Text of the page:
This Attorney Never Recommends Short Sale
We had a local bankruptcy attorney speak at our sales meeting this past week and were given a whole new perspective on short sales. We all know that many people are in trouble with their home loans and other debt, and we hear a great deal about short sales and foreclosures, but this is the first time I have heard bankruptcy discussed as an alternative. If spoken of at all, it is usually as a last resort, to be avoided if at all possible – perhaps because the perception is that the bankrupt person is left with nothing and can get no credit for 7 to 10 years. It seems that isn’t the reality.
Before continuing, let me emphasize that I am not an expert in this area and strongly advise you to talk with an attorney before taking any action. The purpose of this article is to get you thinking enough to thoroughly explore your options.
There seem to be 2 kinds of bankruptcy that are most commonly used by individuals: Chapter 7 and Chapter 13. They are quite different, but in neither case is the individual stripped of everything (s)he owns. Chapter 7 takes about 4 months to complete. Assets are sold and creditors are paid according to the type of security they have (a mortgage would be a strong security interest). The person filing can keep up to $125,000 of their home equity (if they have no equity, they can keep up to $11,000 per individual or $22,000 per couple from other assets). They can keep all retirement accounts. They can keep up to $3200 value in a vehicle and a variety of household goods, clothing, etc.
If someone wants to keep their house, they would look at Chapter 13. This puts a foreclosure on hold and provides for a financial reorganization of the filer’s assets and liabilities. A plan is submitted to the court to bring the filer current with the debt over a period of 3 to 5 years, and portions of the debt may be shed (sounds like 2nd mortgages and credit cards are particularly vulnerable). Part of the plan may be a mortgage modification under the federal HAMP program that can lower interest rates or principal. The attorney calls Chapter 13 bankruptcy “a debt reorganization plan that works,” unlike scams advertised on late night TV or phone calls from telemarketers who promise, but can’t deliver.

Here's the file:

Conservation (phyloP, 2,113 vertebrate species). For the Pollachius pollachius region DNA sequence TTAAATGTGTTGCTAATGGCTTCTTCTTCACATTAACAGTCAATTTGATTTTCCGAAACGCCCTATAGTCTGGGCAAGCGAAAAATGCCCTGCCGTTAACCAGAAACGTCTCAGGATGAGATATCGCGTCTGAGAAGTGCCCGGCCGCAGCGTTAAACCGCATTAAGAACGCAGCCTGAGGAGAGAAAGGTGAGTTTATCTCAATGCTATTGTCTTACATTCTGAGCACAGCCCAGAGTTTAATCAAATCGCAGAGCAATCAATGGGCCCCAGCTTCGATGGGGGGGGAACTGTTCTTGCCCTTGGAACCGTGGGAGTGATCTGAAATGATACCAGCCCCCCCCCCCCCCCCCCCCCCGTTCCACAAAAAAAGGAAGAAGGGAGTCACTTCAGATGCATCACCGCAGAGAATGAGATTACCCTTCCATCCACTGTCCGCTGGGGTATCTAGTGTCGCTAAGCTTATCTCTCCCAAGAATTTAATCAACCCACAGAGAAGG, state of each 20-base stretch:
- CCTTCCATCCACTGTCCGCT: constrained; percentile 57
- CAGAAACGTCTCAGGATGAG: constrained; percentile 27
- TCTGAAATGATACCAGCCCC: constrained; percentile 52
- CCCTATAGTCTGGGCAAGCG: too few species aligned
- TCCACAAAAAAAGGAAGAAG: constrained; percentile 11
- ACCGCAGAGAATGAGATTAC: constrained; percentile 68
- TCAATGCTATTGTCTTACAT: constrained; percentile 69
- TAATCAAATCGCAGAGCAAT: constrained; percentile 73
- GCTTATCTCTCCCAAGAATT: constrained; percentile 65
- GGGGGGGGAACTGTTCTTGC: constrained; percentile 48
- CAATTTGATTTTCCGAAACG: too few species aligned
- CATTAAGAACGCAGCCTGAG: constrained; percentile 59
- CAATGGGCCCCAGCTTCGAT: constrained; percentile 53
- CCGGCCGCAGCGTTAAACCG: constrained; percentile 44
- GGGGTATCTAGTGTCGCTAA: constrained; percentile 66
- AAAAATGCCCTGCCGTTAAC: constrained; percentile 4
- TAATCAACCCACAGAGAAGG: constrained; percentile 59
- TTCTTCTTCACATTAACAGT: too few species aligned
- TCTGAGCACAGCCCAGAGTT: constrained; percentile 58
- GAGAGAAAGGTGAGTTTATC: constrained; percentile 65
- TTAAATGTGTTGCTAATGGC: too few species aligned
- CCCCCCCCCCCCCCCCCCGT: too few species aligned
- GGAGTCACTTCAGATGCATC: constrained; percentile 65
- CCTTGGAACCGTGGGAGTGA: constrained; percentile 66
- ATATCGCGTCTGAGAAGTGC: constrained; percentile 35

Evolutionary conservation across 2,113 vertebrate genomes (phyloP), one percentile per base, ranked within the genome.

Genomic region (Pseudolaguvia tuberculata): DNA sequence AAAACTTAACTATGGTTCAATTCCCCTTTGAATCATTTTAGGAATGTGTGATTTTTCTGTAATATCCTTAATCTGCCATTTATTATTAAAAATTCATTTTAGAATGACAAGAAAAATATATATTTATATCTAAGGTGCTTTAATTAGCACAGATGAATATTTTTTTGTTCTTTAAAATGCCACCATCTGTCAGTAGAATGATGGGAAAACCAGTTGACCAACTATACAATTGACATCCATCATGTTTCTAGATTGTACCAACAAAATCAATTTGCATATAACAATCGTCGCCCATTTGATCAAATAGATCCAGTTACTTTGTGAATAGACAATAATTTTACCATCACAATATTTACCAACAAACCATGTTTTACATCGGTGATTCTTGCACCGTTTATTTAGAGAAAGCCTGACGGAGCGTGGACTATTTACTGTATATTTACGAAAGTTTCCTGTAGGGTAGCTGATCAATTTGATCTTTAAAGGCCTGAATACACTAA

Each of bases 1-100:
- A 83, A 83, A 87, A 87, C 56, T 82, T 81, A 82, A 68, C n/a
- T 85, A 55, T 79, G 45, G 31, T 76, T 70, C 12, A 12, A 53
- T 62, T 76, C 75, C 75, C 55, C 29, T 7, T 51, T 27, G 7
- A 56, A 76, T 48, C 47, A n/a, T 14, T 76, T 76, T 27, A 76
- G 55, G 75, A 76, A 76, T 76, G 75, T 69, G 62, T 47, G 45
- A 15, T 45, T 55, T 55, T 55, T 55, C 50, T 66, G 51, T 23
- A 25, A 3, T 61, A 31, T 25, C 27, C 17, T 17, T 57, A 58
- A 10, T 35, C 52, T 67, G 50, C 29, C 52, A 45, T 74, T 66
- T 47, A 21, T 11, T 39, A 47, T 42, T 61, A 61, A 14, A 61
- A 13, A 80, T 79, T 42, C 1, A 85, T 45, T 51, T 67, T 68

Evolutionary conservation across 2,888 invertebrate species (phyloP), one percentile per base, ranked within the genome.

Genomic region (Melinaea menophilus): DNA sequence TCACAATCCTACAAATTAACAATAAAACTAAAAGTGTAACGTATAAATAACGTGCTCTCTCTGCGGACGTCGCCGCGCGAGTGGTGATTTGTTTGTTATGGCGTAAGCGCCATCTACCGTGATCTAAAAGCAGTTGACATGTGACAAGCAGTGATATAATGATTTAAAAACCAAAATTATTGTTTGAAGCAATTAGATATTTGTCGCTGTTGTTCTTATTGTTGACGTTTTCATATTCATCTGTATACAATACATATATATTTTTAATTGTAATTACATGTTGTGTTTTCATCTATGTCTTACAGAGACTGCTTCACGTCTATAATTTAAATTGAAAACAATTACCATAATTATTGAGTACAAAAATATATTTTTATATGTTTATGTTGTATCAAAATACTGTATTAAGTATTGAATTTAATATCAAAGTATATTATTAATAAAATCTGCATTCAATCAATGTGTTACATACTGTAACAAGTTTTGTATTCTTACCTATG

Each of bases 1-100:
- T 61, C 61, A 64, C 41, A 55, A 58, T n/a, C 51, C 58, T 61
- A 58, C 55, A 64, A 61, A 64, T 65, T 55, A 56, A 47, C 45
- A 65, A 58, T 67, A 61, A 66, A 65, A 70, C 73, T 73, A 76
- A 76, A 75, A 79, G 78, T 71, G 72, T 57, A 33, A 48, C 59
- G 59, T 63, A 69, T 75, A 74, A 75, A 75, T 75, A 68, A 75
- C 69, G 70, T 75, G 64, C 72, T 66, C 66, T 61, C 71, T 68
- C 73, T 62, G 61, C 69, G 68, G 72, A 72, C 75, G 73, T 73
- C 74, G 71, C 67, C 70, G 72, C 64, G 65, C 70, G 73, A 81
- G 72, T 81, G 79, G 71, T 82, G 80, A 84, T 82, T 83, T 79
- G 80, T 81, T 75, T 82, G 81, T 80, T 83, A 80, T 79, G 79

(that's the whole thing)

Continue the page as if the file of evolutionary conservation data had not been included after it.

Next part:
Banks servicing loans held by Fannie Mae or Freddie Mac are required by law to participate in the HAMP (Making Home Affordable) program although some large lenders seem to make it so difficult that it simply never happens. A person does not have to be in bankruptcy to use the program, but it sounds as though a letter from a bankruptcy attorney moves it along much more quickly.
So why does the attorney advise against short sales and in favor of bankruptcy? In a short sale, the homeowner may very well end the process without their house but still owing money to the lender (it is called “the deficiency) because the lender may not otherwise give permission for the sale. Neither form of bankruptcy leaves debt hanging over the filer, and with Chapter 13, they may also keep their house.
This is a very simple overview of a complex process. If you are behind on your mortgage, underwater in your home value or struggling to pay your bills, check out all your options. The impact on your life and your family is too big to make an uninformed decision.